Man with a Van

The ‘man and van’ style waste clearance is a cost-effective and handy alternative for those struggling to find space for a skip, although perhaps surprisingly many people never consider it. This service involves loading waste from your project into a truck, sweeping up any loose material and delivering it to a licenced waste disposal facility. It can be provided by large, professional rubbish clearance companies, one-man bands and some councils. However local authority collection services are often limited to furniture, appliances and other household junk, rather than builders’ and home improvement waste.

Rates will vary with the volume of waste removed. As a rough guide, a half truck (seven cubic yards) costs around £220, including VAT and full yard 14-yard truck around £360, according to AnyJunk. If you go down this route, check the man with a van has a waste carrier licence. If they aren’t registered with the Environment Agency, they could be cowboys and your waste could end up fly-tipped on the side of the road or in a bonfire.

Skip bags

Super strong skip bags can be a convenient solution for smaller projects or for getting rid of everything from old bathroom suites to bricks. It means you don’t have to worry about a rubbish mountain messing up your lawn or driveway. Skip bags come flat packed in different sizes and can be bought online or at many DIY stores. You simply find a spot to put the skip bag and book a collection when you’ve finished filling it with rubbish. Providers include Hippobag which is happy to take heavy waste, including rubble. Alternatively, you can simply stack the building waste on a ground sheet.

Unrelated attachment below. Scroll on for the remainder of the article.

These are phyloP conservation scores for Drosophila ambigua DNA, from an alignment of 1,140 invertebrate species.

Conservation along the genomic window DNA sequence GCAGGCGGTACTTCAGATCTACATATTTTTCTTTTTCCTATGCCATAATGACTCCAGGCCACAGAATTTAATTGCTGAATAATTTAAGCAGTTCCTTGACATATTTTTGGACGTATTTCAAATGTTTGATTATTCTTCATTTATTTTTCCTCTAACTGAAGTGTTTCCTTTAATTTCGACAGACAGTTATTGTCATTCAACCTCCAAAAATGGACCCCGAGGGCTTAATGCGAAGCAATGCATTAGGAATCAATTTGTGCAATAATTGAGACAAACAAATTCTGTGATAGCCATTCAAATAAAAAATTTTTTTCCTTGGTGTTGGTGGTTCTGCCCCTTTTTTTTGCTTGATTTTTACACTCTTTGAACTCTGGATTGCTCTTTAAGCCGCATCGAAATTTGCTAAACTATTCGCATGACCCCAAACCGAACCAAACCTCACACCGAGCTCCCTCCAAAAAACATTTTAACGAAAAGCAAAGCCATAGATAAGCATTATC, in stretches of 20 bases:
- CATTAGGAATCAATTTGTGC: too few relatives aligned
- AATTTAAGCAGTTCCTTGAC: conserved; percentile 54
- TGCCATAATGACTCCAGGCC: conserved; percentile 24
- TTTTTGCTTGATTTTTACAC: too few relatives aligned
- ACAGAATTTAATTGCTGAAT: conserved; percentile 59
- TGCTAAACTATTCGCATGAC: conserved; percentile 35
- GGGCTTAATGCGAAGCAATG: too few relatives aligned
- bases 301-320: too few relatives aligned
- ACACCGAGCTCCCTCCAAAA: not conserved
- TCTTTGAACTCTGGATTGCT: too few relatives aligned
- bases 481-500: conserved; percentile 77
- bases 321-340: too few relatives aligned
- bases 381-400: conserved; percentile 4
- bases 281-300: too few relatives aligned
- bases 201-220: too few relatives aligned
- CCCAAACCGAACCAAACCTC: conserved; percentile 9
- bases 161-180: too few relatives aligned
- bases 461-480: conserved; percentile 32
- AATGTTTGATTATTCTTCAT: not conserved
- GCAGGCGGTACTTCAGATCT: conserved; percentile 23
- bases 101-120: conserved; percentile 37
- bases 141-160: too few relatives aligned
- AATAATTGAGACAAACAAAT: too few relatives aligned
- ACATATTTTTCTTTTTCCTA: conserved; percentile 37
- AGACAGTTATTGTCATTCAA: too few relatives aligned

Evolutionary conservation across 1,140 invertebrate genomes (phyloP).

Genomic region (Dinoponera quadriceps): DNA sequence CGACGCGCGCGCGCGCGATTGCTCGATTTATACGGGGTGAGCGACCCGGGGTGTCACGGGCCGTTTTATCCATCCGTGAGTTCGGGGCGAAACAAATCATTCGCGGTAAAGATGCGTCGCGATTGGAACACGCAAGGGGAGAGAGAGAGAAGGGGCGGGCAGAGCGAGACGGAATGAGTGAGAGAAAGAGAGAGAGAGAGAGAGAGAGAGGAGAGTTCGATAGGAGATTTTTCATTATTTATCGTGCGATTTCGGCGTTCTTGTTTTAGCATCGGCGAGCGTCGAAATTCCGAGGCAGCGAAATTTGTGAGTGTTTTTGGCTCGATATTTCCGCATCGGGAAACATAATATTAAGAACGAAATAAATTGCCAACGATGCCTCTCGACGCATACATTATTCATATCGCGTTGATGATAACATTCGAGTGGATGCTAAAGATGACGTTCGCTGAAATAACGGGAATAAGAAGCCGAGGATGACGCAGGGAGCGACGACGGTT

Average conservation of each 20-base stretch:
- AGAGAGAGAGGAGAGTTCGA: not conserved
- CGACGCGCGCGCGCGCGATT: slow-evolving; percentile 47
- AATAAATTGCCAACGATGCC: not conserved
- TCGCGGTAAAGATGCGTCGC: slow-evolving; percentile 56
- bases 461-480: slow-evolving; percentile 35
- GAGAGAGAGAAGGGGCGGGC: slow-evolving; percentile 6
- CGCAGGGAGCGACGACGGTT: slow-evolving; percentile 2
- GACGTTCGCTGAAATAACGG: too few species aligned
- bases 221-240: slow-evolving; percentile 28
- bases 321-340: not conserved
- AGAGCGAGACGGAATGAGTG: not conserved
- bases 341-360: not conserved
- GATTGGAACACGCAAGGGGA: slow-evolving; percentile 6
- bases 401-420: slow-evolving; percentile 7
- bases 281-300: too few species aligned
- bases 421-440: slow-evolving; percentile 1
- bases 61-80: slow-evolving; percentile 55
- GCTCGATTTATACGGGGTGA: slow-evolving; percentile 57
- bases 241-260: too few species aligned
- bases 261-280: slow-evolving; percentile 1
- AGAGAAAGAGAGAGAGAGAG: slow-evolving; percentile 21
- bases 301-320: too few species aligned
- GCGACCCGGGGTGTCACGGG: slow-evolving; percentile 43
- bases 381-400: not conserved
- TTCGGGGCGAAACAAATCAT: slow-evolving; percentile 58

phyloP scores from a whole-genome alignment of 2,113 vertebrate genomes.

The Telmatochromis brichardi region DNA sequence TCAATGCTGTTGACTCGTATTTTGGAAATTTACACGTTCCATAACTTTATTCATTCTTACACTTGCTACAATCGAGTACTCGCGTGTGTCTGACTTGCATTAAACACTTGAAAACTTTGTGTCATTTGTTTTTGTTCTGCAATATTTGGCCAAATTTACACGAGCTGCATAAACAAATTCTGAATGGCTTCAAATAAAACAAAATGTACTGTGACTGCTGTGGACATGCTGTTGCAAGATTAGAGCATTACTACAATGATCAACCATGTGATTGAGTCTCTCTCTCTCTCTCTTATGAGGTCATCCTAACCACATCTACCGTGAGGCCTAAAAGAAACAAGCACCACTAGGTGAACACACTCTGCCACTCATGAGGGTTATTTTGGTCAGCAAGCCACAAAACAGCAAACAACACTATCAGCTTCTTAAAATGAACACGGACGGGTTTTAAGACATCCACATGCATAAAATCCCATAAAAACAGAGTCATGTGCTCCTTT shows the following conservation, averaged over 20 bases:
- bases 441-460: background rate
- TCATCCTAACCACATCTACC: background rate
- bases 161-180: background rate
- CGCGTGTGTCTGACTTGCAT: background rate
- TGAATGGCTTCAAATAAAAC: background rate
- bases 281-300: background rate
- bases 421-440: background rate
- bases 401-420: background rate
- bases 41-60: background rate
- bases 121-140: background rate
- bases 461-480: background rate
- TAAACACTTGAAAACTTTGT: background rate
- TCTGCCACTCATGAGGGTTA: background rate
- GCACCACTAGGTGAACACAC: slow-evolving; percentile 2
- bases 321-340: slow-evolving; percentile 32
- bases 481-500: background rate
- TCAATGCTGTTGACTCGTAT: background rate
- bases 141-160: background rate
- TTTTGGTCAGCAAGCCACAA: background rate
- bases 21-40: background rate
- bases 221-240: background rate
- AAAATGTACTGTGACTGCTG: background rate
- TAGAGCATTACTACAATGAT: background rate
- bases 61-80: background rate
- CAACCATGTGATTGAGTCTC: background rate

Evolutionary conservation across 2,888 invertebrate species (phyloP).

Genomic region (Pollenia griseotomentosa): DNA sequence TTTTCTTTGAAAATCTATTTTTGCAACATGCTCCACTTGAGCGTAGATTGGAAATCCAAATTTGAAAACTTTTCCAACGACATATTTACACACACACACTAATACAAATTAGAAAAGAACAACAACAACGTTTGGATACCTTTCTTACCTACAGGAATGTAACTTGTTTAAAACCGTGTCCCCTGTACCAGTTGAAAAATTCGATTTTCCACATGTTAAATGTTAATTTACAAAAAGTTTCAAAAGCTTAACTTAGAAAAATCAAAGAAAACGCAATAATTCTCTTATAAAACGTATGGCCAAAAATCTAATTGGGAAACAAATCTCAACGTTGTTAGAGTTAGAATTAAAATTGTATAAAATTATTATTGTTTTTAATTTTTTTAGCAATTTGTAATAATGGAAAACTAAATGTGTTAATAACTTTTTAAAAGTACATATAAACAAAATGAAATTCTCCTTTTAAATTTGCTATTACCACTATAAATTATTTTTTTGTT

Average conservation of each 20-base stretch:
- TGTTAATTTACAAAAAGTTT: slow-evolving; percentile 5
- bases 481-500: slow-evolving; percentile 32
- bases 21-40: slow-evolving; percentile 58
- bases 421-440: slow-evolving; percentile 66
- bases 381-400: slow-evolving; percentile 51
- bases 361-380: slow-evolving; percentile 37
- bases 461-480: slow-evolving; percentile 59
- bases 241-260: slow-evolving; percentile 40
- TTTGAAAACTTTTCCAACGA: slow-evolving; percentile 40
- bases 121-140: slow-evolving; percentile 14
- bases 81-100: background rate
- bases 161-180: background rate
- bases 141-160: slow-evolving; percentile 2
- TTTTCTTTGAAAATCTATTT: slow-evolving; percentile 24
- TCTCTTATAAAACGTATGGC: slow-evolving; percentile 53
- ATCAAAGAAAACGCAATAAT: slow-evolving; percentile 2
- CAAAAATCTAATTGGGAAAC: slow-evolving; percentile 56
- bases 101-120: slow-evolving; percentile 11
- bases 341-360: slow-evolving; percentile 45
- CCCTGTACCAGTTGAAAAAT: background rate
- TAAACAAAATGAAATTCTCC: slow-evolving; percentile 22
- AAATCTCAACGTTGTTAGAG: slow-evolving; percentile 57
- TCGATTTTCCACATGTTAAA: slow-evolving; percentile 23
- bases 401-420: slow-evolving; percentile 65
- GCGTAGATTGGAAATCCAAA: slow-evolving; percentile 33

Local tips

For smaller DIY projects, it may be possible to put the rubble and waste in the back of your own van and take it to the local tip. Rules on disposing of waste at household waste recycling centres are strict as they are for use of residents only. Some sites have CCTV cameras to record car registrations of people using them. You’re usually allowed to dispose of waste from home improvement projects so long as you’re the person doing the work. However, if you’re employing builders, it will be treated as commercial waste.

Most councils offer a trade waste service. Costs vary with the amount and type of waste. For example, Hampshire County Council’s site contractor (Veolia UK) charges £50 for a small van, £120 for a medium van 1-2 tonnes, £300 for a large van up to 3 tonnes and £280 for an extra-large van up to 3.5 tonnes. There is a separate scale of charges for trailers.

Hazardous waste

There are some hazardous waste products that can’t be dumped in skips or taken to your local tip. These include asbestos, chemicals and solvents, including paint which can result in soil and water pollution. Asbestos kills and its use in the construction industry has been banned since the mid-1980s. If you inhale asbestos fibres, they can embed in your lungs and cause cancer. If you find asbestos in your home, it’s always safest to hire specialist, licensed asbestos contractors who will dispose of it in accordance with UK regulations to protect you and everyone around you from the toxic dust. It is illegal to re-use, recycle or dump asbestos products.

There are a number of different ways to get rid of building waste. Factors to consider include volume, type of materials, site access and budget. Remember to follow the dictum ‘reduce, recycle and reuse’ and cut down on the amount of materials you throw away.